10.00000 : tang ft~ zt=22°.56'

9.62645 :: tang of the sun's altitude cs= 50°

10.07619 : sine of azimuth from the east or west=30°.17' 9.70264 Hence 90° +30°.17'=120°.17 the sun's azimuth from the North.

(B) A slight review of Figure 1. Plate III. will naturally point out to us the following observations:

If the latitude of the place and the declination of the sun be of the same name, the sun is less than 90° from the elevated pole; therefore the co-declination is the polar distance.

If the sun or star be in the equinoctial, it is 90° from the pole, and forms a quadrantal triangle. If the declination be of a contrary name with the latitude, the distance of the object from the elevated pole will be equal to the declination increased by 90°

(C) The preceding solution is on a supposition that the sun's declination, as taken from the Nautical Almanac, remains the same in all places, and at all times of the day. But this cannot be strictly true, for the declination is subject to a daily variation, and is adapted to the meridian of Greenwich. (B. 270.) An azimuth will not be materially affected by this change, but it will make a considerable difference when we want to find the time of the day.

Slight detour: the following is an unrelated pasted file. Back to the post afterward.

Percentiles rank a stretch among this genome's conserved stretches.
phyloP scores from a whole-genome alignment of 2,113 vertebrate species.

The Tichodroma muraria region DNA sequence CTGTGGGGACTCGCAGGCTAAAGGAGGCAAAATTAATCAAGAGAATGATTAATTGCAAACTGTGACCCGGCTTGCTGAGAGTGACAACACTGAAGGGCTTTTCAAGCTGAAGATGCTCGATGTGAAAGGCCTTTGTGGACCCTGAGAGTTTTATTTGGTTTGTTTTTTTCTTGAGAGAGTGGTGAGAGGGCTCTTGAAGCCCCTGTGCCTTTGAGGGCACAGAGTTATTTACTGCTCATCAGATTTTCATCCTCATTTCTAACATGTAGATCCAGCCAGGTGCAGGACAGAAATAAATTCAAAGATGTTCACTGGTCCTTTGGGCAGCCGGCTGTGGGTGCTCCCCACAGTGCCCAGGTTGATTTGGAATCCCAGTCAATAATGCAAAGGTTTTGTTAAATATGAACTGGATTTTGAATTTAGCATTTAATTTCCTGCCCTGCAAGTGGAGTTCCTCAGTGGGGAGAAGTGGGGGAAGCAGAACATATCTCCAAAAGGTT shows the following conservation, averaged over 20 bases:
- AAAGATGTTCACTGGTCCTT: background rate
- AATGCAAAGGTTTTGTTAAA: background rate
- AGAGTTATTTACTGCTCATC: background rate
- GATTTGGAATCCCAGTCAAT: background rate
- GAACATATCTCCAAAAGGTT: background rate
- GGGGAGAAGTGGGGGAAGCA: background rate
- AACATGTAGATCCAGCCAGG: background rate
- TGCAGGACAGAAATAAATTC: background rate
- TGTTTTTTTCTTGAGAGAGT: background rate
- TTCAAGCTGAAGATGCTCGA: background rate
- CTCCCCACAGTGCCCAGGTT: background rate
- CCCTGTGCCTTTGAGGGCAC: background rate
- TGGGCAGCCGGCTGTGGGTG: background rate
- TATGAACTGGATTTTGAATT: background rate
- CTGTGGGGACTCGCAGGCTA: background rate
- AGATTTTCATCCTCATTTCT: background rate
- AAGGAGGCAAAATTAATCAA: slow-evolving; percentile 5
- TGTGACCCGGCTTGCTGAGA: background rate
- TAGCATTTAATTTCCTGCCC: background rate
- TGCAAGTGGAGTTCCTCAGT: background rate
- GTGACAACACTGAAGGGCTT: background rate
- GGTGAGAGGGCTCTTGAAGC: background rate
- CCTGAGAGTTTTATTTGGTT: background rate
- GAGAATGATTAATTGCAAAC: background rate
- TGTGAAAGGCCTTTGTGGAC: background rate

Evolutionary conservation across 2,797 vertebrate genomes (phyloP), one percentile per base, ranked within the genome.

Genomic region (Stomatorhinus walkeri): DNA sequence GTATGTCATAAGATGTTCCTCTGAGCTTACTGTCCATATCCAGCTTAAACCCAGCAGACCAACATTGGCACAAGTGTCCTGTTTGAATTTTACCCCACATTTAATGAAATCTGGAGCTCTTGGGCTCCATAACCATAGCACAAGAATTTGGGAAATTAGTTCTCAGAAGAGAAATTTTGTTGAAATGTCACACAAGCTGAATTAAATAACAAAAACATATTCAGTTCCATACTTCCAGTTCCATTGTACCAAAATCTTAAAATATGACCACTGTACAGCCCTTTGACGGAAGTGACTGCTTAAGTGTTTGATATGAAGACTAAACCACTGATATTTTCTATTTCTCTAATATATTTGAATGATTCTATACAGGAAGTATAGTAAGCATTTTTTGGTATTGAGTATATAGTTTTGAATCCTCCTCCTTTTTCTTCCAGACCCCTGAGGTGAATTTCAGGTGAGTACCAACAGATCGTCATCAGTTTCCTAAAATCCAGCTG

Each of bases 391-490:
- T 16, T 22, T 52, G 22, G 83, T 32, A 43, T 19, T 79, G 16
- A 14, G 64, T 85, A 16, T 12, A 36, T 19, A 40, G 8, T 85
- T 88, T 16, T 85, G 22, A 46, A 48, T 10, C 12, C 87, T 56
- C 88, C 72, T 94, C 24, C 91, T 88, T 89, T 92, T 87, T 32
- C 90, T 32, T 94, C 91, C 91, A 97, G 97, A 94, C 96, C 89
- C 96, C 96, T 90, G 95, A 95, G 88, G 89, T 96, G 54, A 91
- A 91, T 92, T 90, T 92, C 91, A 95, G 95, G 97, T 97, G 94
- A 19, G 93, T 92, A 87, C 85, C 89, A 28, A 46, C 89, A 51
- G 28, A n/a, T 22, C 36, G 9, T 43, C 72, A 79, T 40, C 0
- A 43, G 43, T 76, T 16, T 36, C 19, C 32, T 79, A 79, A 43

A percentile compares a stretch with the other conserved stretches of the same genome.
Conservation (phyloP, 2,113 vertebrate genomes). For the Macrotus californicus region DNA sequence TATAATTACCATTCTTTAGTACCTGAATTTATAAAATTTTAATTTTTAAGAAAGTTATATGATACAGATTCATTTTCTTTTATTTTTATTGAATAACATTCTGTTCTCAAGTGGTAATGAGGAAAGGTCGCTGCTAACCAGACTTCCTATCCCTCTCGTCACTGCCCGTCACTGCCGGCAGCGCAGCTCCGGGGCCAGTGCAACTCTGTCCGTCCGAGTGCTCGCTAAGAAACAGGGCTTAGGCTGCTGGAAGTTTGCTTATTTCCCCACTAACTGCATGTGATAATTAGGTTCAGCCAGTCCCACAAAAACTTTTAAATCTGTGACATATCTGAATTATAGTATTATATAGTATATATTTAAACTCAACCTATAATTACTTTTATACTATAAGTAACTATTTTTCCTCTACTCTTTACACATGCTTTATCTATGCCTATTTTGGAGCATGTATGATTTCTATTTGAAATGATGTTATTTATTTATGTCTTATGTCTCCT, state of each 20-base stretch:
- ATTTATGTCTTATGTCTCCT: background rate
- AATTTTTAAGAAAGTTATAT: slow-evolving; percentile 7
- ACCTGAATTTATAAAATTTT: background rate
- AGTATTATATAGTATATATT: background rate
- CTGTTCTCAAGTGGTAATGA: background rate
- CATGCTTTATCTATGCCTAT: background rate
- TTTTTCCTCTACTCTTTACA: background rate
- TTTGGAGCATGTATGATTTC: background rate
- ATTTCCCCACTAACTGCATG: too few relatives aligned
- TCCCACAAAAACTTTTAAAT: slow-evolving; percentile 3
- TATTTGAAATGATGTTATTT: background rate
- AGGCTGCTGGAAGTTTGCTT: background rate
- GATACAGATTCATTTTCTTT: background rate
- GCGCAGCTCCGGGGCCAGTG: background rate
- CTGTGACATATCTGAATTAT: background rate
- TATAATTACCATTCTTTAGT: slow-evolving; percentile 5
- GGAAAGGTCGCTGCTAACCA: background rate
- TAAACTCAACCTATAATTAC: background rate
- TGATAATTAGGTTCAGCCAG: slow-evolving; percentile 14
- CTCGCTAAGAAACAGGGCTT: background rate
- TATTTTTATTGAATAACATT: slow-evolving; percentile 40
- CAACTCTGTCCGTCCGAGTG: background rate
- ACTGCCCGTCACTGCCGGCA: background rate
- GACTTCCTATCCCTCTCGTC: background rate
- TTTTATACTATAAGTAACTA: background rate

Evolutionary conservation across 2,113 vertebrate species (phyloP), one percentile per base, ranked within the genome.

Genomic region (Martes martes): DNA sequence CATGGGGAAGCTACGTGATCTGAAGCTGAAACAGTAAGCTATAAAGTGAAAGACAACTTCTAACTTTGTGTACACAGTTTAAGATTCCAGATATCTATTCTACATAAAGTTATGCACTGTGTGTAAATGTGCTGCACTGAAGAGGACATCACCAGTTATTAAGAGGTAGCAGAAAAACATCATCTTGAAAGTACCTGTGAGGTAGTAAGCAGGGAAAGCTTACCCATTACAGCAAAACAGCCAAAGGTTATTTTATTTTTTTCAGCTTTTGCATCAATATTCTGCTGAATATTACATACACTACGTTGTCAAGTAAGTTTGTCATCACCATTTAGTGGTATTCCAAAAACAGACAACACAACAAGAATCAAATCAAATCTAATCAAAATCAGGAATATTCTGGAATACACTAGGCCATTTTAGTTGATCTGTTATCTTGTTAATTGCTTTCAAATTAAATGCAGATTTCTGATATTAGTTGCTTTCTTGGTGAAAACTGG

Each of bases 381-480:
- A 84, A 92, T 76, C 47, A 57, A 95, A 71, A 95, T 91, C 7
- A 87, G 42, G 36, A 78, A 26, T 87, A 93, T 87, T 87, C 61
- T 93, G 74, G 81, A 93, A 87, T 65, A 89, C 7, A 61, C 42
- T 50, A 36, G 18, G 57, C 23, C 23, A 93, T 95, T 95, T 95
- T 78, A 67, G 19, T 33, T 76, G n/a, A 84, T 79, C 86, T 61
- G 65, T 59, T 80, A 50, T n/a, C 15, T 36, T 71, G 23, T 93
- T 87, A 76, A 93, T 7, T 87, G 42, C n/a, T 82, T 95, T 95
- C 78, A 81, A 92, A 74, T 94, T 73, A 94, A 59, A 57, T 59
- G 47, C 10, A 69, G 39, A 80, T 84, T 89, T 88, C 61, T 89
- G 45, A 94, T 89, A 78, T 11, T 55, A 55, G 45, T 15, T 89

EXAMPLE II. Suppose the sun's altitude at London, latitude 510.32 North, to be 1o.14' when the declination is 20°.11' South, what is the azimuth from the North?

Answer. 1250.34'.

EXAMPLE III.

Given the latitude of the place 510.32' North, the sun's altitude 25°, his declination 4o.47' South; required the azimuth from the North ?

Answer. 137o.16'.

EXAMPLE IV.

Suppose in latitude 51°32' North, the altitude of the star Arcturus in Boötes was 44°.30', when its declination was 20°. 16' N.; required its azimuth from the North at that time.

Answer. 1170.8'.

EXAMPLE V.

:

In latitude 480.51' North, when the sun's declination is 18o. 30' North, and his altitude 520.35'; what is his azimuth from the North?

Answer. 1349.36'.8". (D) This problem is not only useful for finding the variation of the compass, but it will be found very convenient for determining the true meridian, and the four cardinal points. For, if with a line representing the vertical on which the sun is, an angle be made equal to the supplement of the azimuth from the North, the meridian will be obtained: provided care has been taken to correct the sun's altitude by refraction.